Healthspan and the physical body—where lab testing fits, the endocrine system, and zone 2 testing [39:00]

Important components of the physical body for healthspan:

  • Muscle mass
  • Stability
  • Strength
  • Aerobic function
  • Anaerobic function
  • Freedom from pain

Where does lab testing fit into all of that?

  • Mostly on the endocrine side
    • Best example would be testing for hypogonadism
      • People who have low testosterone, for both male or female, AND they have impaired ability to put on muscle mass … “
      • That becomes diagnostically interesting.

  • Hypercortisolemia factors into body composition and other things
  • Metabolic stuff that factors into that, but the reality of it is that’s much more of a functional thing than a really a laboratory thing.
  • But… Outside of understanding hypogonadism, there’s not a huge amount that we glean in terms of risk stratification there.

Lactate testing to find zone 2

⇒ Previous episodes of The Drive with info about Zone 2 exercise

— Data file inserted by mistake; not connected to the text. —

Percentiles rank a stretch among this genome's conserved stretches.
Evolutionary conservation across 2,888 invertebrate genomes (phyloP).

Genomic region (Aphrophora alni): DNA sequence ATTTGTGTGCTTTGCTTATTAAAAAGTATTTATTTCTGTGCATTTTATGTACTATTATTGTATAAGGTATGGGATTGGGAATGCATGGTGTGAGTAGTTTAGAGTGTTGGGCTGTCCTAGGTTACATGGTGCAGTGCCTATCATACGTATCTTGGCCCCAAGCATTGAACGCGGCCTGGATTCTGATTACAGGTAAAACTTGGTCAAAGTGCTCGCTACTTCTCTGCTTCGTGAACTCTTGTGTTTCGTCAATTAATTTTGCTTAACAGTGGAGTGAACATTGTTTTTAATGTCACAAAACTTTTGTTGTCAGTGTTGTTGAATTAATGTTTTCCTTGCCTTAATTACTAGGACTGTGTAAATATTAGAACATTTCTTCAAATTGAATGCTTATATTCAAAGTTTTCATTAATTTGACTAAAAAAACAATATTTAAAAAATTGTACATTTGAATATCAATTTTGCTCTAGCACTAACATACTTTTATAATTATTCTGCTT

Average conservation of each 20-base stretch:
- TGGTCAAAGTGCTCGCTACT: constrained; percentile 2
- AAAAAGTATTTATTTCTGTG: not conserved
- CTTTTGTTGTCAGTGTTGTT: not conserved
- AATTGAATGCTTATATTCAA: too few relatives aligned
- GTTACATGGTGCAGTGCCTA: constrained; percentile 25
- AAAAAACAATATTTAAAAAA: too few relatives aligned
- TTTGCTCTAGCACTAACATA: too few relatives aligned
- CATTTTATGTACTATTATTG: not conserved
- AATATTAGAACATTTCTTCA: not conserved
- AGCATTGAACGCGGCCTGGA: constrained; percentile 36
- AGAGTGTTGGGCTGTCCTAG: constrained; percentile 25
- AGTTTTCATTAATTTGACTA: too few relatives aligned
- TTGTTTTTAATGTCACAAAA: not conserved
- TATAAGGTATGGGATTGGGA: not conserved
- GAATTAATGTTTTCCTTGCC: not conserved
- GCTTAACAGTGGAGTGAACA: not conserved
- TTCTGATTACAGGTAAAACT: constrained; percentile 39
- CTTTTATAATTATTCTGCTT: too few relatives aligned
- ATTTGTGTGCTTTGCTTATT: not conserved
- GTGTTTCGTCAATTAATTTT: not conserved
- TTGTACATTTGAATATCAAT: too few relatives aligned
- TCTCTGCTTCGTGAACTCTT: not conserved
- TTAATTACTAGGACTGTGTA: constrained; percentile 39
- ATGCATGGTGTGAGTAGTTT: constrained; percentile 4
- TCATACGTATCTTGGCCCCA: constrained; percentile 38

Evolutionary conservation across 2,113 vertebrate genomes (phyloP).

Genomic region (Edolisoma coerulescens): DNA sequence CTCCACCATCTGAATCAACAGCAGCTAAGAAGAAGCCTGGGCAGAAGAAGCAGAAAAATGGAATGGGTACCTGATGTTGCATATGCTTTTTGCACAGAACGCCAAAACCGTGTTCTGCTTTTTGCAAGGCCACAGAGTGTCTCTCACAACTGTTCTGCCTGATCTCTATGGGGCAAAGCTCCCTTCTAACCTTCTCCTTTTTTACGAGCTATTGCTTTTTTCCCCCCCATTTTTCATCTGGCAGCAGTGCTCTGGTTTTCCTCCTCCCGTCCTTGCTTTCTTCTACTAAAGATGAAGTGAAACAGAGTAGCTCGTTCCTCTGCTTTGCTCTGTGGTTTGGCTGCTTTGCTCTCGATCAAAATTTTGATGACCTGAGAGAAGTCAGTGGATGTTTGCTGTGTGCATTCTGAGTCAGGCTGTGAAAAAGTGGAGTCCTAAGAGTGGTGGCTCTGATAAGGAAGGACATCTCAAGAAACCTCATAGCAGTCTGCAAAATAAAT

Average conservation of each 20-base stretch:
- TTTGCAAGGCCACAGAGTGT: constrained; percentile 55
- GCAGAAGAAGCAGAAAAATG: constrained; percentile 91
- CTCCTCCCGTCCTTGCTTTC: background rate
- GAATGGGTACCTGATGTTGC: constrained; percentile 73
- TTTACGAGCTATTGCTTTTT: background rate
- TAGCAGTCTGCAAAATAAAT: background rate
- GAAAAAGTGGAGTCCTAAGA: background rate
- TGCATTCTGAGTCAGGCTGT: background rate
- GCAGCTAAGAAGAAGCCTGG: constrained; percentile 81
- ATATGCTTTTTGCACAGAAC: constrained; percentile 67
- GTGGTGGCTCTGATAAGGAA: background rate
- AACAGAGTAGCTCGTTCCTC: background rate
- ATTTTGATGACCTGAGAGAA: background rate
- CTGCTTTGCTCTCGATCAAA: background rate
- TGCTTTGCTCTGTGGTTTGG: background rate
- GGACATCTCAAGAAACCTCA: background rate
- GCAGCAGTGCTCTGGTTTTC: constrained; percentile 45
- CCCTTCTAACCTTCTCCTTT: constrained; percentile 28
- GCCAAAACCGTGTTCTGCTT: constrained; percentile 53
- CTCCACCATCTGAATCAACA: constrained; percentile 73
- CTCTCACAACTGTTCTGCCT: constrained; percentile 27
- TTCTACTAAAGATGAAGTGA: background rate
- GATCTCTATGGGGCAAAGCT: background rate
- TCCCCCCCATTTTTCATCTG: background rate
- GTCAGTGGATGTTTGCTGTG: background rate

What is zone 2?

  • Zone 2 is basically the highest level of exertion that is effectively pure mitochondrial oxidative phosphorylation before you start to net accumulate lactate

Testing for zone 2

  • Peter has a lactate testing protocol for his patients which involves testing lactate in your blood while exercising
  • Being at ~2.0 mM (or probably just below it at 1.8, 1.9) means you are in zone 2

Zone 2 is NOT a static thing

  • Peter notes it’s interesting that his zone 2 on a bike is different than on a rowing machine
  • At the exact same wattage, Peter’s zone 2 watt on the bike produced a lactate of 1.9-2.0 millimolar
  • An hour later he did the same wattage on the rowing machine and his lactate was between 3.4 and 4.1